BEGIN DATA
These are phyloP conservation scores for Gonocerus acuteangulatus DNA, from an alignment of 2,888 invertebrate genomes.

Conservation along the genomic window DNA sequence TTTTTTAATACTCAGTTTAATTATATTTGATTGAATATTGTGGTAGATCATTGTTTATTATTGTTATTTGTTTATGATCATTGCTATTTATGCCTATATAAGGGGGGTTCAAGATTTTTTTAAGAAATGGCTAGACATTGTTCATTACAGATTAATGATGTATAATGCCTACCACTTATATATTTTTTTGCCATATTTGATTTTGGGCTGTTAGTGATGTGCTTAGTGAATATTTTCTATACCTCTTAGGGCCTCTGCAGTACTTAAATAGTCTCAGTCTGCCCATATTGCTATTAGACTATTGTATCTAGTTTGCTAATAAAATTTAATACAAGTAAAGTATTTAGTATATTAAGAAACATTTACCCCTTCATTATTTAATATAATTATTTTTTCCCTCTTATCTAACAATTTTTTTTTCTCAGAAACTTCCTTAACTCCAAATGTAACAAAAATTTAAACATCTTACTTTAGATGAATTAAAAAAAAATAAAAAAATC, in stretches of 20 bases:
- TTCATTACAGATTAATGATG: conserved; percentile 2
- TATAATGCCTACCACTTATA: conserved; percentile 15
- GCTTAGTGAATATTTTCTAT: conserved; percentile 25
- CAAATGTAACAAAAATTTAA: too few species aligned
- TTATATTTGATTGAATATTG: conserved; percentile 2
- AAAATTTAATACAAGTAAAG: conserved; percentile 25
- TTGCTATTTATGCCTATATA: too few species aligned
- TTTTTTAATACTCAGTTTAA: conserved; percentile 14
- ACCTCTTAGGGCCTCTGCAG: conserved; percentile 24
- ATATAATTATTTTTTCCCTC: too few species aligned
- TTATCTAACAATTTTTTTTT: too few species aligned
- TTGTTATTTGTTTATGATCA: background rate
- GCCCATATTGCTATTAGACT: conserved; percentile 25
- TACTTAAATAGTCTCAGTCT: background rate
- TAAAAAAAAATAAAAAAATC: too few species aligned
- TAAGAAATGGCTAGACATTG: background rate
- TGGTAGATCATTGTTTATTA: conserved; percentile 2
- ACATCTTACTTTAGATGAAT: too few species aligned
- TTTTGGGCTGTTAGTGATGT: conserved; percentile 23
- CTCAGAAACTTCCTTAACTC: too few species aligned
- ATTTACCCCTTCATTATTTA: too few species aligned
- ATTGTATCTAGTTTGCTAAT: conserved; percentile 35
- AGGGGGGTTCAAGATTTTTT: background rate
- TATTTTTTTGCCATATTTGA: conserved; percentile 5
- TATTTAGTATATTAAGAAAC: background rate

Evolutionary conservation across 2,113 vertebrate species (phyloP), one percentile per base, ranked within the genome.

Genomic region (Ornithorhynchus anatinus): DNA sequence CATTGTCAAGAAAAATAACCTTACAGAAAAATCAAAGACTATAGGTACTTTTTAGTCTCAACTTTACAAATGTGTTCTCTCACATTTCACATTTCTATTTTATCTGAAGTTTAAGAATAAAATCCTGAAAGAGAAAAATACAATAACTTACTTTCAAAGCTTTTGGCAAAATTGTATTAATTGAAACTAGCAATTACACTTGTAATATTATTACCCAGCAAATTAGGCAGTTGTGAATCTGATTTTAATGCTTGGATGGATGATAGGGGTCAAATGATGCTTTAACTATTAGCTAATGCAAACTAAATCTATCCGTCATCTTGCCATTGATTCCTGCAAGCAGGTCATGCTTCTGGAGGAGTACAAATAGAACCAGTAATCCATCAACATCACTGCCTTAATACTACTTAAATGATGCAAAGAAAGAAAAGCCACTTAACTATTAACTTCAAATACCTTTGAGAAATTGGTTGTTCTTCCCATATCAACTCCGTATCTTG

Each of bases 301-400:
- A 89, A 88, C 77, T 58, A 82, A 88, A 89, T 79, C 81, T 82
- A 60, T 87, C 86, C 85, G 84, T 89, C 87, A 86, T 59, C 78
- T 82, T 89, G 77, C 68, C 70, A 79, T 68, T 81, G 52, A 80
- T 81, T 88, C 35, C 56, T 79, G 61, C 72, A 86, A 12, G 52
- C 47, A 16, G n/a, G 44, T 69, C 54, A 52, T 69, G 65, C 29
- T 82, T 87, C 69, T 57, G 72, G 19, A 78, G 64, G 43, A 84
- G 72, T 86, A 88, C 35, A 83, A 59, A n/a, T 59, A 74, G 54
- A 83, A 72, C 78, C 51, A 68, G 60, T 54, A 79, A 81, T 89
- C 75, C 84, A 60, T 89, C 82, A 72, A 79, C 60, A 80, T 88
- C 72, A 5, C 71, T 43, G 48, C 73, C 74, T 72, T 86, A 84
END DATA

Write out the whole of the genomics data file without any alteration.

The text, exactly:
These are phyloP conservation scores for Gonocerus acuteangulatus DNA, from an alignment of 2,888 invertebrate genomes.

Conservation along the genomic window DNA sequence TTTTTTAATACTCAGTTTAATTATATTTGATTGAATATTGTGGTAGATCATTGTTTATTATTGTTATTTGTTTATGATCATTGCTATTTATGCCTATATAAGGGGGGTTCAAGATTTTTTTAAGAAATGGCTAGACATTGTTCATTACAGATTAATGATGTATAATGCCTACCACTTATATATTTTTTTGCCATATTTGATTTTGGGCTGTTAGTGATGTGCTTAGTGAATATTTTCTATACCTCTTAGGGCCTCTGCAGTACTTAAATAGTCTCAGTCTGCCCATATTGCTATTAGACTATTGTATCTAGTTTGCTAATAAAATTTAATACAAGTAAAGTATTTAGTATATTAAGAAACATTTACCCCTTCATTATTTAATATAATTATTTTTTCCCTCTTATCTAACAATTTTTTTTTCTCAGAAACTTCCTTAACTCCAAATGTAACAAAAATTTAAACATCTTACTTTAGATGAATTAAAAAAAAATAAAAAAATC, in stretches of 20 bases:
- TTCATTACAGATTAATGATG: conserved; percentile 2
- TATAATGCCTACCACTTATA: conserved; percentile 15
- GCTTAGTGAATATTTTCTAT: conserved; percentile 25
- CAAATGTAACAAAAATTTAA: too few species aligned
- TTATATTTGATTGAATATTG: conserved; percentile 2
- AAAATTTAATACAAGTAAAG: conserved; percentile 25
- TTGCTATTTATGCCTATATA: too few species aligned
- TTTTTTAATACTCAGTTTAA: conserved; percentile 14
- ACCTCTTAGGGCCTCTGCAG: conserved; percentile 24
- ATATAATTATTTTTTCCCTC: too few species aligned
- TTATCTAACAATTTTTTTTT: too few species aligned
- TTGTTATTTGTTTATGATCA: background rate
- GCCCATATTGCTATTAGACT: conserved; percentile 25
- TACTTAAATAGTCTCAGTCT: background rate
- TAAAAAAAAATAAAAAAATC: too few species aligned
- TAAGAAATGGCTAGACATTG: background rate
- TGGTAGATCATTGTTTATTA: conserved; percentile 2
- ACATCTTACTTTAGATGAAT: too few species aligned
- TTTTGGGCTGTTAGTGATGT: conserved; percentile 23
- CTCAGAAACTTCCTTAACTC: too few species aligned
- ATTTACCCCTTCATTATTTA: too few species aligned
- ATTGTATCTAGTTTGCTAAT: conserved; percentile 35
- AGGGGGGTTCAAGATTTTTT: background rate
- TATTTTTTTGCCATATTTGA: conserved; percentile 5
- TATTTAGTATATTAAGAAAC: background rate

Evolutionary conservation across 2,113 vertebrate species (phyloP), one percentile per base, ranked within the genome.

Genomic region (Ornithorhynchus anatinus): DNA sequence CATTGTCAAGAAAAATAACCTTACAGAAAAATCAAAGACTATAGGTACTTTTTAGTCTCAACTTTACAAATGTGTTCTCTCACATTTCACATTTCTATTTTATCTGAAGTTTAAGAATAAAATCCTGAAAGAGAAAAATACAATAACTTACTTTCAAAGCTTTTGGCAAAATTGTATTAATTGAAACTAGCAATTACACTTGTAATATTATTACCCAGCAAATTAGGCAGTTGTGAATCTGATTTTAATGCTTGGATGGATGATAGGGGTCAAATGATGCTTTAACTATTAGCTAATGCAAACTAAATCTATCCGTCATCTTGCCATTGATTCCTGCAAGCAGGTCATGCTTCTGGAGGAGTACAAATAGAACCAGTAATCCATCAACATCACTGCCTTAATACTACTTAAATGATGCAAAGAAAGAAAAGCCACTTAACTATTAACTTCAAATACCTTTGAGAAATTGGTTGTTCTTCCCATATCAACTCCGTATCTTG

Each of bases 301-400:
- A 89, A 88, C 77, T 58, A 82, A 88, A 89, T 79, C 81, T 82
- A 60, T 87, C 86, C 85, G 84, T 89, C 87, A 86, T 59, C 78
- T 82, T 89, G 77, C 68, C 70, A 79, T 68, T 81, G 52, A 80
- T 81, T 88, C 35, C 56, T 79, G 61, C 72, A 86, A 12, G 52
- C 47, A 16, G n/a, G 44, T 69, C 54, A 52, T 69, G 65, C 29
- T 82, T 87, C 69, T 57, G 72, G 19, A 78, G 64, G 43, A 84
- G 72, T 86, A 88, C 35, A 83, A 59, A n/a, T 59, A 74, G 54
- A 83, A 72, C 78, C 51, A 68, G 60, T 54, A 79, A 81, T 89
- C 75, C 84, A 60, T 89, C 82, A 72, A 79, C 60, A 80, T 88
- C 72, A 5, C 71, T 43, G 48, C 73, C 74, T 72, T 86, A 84